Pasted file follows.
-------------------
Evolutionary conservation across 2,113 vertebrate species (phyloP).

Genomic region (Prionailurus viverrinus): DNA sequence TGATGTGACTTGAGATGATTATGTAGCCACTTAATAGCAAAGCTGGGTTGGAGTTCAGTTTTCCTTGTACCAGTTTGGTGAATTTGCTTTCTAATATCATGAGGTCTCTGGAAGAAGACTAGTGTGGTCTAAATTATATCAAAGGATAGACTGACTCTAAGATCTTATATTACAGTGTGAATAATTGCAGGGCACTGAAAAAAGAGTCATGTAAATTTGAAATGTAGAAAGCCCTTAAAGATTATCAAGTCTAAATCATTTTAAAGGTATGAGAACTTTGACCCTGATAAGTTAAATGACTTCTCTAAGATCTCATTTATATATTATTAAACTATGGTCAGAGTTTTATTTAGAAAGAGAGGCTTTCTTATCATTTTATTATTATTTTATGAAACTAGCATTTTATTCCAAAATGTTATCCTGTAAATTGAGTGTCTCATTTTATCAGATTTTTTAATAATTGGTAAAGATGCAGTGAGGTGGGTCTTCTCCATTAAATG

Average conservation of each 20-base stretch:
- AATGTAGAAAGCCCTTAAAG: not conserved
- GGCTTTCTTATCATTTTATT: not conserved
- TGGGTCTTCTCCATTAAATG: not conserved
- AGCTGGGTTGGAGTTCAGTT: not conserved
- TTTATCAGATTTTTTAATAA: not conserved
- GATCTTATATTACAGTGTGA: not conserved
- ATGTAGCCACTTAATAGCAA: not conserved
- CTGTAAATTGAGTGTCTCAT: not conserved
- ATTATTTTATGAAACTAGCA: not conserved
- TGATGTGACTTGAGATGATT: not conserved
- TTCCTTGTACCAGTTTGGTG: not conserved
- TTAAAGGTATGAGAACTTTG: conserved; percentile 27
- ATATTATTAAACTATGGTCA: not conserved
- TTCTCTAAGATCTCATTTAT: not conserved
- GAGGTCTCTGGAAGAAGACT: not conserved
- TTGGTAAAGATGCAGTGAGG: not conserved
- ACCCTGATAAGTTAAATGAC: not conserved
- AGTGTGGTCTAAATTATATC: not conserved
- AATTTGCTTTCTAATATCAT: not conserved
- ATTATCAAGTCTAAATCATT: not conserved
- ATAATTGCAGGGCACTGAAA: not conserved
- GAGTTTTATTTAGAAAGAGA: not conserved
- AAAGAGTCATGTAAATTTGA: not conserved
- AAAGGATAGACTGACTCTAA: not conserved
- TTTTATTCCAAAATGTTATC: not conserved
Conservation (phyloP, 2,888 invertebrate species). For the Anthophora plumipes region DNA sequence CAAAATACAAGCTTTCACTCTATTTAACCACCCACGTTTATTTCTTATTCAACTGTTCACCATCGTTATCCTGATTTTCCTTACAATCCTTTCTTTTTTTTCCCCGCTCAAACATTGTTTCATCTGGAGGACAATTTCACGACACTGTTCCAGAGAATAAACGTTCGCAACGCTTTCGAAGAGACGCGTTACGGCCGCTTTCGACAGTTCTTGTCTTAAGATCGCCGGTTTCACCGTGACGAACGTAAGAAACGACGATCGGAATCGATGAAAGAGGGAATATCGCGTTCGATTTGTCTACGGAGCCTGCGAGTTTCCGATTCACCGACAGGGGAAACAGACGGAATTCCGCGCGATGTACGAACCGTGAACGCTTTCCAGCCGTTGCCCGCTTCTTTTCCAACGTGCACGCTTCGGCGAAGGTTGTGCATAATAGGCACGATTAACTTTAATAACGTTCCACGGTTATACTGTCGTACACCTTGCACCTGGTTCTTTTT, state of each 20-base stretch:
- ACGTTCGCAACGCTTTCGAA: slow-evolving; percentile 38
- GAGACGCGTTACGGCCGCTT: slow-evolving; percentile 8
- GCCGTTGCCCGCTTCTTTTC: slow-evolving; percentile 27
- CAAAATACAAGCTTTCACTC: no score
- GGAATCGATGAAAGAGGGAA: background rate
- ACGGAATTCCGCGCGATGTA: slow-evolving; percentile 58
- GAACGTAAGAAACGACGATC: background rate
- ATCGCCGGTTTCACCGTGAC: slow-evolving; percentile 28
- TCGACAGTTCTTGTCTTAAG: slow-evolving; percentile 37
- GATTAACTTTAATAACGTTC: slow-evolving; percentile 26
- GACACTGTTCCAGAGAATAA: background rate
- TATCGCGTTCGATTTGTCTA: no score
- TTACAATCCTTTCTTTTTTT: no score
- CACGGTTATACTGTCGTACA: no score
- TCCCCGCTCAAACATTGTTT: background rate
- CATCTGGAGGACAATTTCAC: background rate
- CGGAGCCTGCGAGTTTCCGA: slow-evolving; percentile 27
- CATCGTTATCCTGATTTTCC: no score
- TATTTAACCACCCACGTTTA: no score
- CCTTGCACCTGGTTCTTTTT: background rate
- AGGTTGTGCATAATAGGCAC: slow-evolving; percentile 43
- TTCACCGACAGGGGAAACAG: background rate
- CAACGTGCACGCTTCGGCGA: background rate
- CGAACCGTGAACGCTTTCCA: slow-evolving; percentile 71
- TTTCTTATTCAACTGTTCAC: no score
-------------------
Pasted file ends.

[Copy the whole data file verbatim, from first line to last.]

Evolutionary conservation across 2,113 vertebrate species (phyloP).

Genomic region (Prionailurus viverrinus): DNA sequence TGATGTGACTTGAGATGATTATGTAGCCACTTAATAGCAAAGCTGGGTTGGAGTTCAGTTTTCCTTGTACCAGTTTGGTGAATTTGCTTTCTAATATCATGAGGTCTCTGGAAGAAGACTAGTGTGGTCTAAATTATATCAAAGGATAGACTGACTCTAAGATCTTATATTACAGTGTGAATAATTGCAGGGCACTGAAAAAAGAGTCATGTAAATTTGAAATGTAGAAAGCCCTTAAAGATTATCAAGTCTAAATCATTTTAAAGGTATGAGAACTTTGACCCTGATAAGTTAAATGACTTCTCTAAGATCTCATTTATATATTATTAAACTATGGTCAGAGTTTTATTTAGAAAGAGAGGCTTTCTTATCATTTTATTATTATTTTATGAAACTAGCATTTTATTCCAAAATGTTATCCTGTAAATTGAGTGTCTCATTTTATCAGATTTTTTAATAATTGGTAAAGATGCAGTGAGGTGGGTCTTCTCCATTAAATG

Average conservation of each 20-base stretch:
- AATGTAGAAAGCCCTTAAAG: not conserved
- GGCTTTCTTATCATTTTATT: not conserved
- TGGGTCTTCTCCATTAAATG: not conserved
- AGCTGGGTTGGAGTTCAGTT: not conserved
- TTTATCAGATTTTTTAATAA: not conserved
- GATCTTATATTACAGTGTGA: not conserved
- ATGTAGCCACTTAATAGCAA: not conserved
- CTGTAAATTGAGTGTCTCAT: not conserved
- ATTATTTTATGAAACTAGCA: not conserved
- TGATGTGACTTGAGATGATT: not conserved
- TTCCTTGTACCAGTTTGGTG: not conserved
- TTAAAGGTATGAGAACTTTG: conserved; percentile 27
- ATATTATTAAACTATGGTCA: not conserved
- TTCTCTAAGATCTCATTTAT: not conserved
- GAGGTCTCTGGAAGAAGACT: not conserved
- TTGGTAAAGATGCAGTGAGG: not conserved
- ACCCTGATAAGTTAAATGAC: not conserved
- AGTGTGGTCTAAATTATATC: not conserved
- AATTTGCTTTCTAATATCAT: not conserved
- ATTATCAAGTCTAAATCATT: not conserved
- ATAATTGCAGGGCACTGAAA: not conserved
- GAGTTTTATTTAGAAAGAGA: not conserved
- AAAGAGTCATGTAAATTTGA: not conserved
- AAAGGATAGACTGACTCTAA: not conserved
- TTTTATTCCAAAATGTTATC: not conserved
Conservation (phyloP, 2,888 invertebrate species). For the Anthophora plumipes region DNA sequence CAAAATACAAGCTTTCACTCTATTTAACCACCCACGTTTATTTCTTATTCAACTGTTCACCATCGTTATCCTGATTTTCCTTACAATCCTTTCTTTTTTTTCCCCGCTCAAACATTGTTTCATCTGGAGGACAATTTCACGACACTGTTCCAGAGAATAAACGTTCGCAACGCTTTCGAAGAGACGCGTTACGGCCGCTTTCGACAGTTCTTGTCTTAAGATCGCCGGTTTCACCGTGACGAACGTAAGAAACGACGATCGGAATCGATGAAAGAGGGAATATCGCGTTCGATTTGTCTACGGAGCCTGCGAGTTTCCGATTCACCGACAGGGGAAACAGACGGAATTCCGCGCGATGTACGAACCGTGAACGCTTTCCAGCCGTTGCCCGCTTCTTTTCCAACGTGCACGCTTCGGCGAAGGTTGTGCATAATAGGCACGATTAACTTTAATAACGTTCCACGGTTATACTGTCGTACACCTTGCACCTGGTTCTTTTT, state of each 20-base stretch:
- ACGTTCGCAACGCTTTCGAA: slow-evolving; percentile 38
- GAGACGCGTTACGGCCGCTT: slow-evolving; percentile 8
- GCCGTTGCCCGCTTCTTTTC: slow-evolving; percentile 27
- CAAAATACAAGCTTTCACTC: no score
- GGAATCGATGAAAGAGGGAA: background rate
- ACGGAATTCCGCGCGATGTA: slow-evolving; percentile 58
- GAACGTAAGAAACGACGATC: background rate
- ATCGCCGGTTTCACCGTGAC: slow-evolving; percentile 28
- TCGACAGTTCTTGTCTTAAG: slow-evolving; percentile 37
- GATTAACTTTAATAACGTTC: slow-evolving; percentile 26
- GACACTGTTCCAGAGAATAA: background rate
- TATCGCGTTCGATTTGTCTA: no score
- TTACAATCCTTTCTTTTTTT: no score
- CACGGTTATACTGTCGTACA: no score
- TCCCCGCTCAAACATTGTTT: background rate
- CATCTGGAGGACAATTTCAC: background rate
- CGGAGCCTGCGAGTTTCCGA: slow-evolving; percentile 27
- CATCGTTATCCTGATTTTCC: no score
- TATTTAACCACCCACGTTTA: no score
- CCTTGCACCTGGTTCTTTTT: background rate
- AGGTTGTGCATAATAGGCAC: slow-evolving; percentile 43
- TTCACCGACAGGGGAAACAG: background rate
- CAACGTGCACGCTTCGGCGA: background rate
- CGAACCGTGAACGCTTTCCA: slow-evolving; percentile 71
- TTTCTTATTCAACTGTTCAC: no score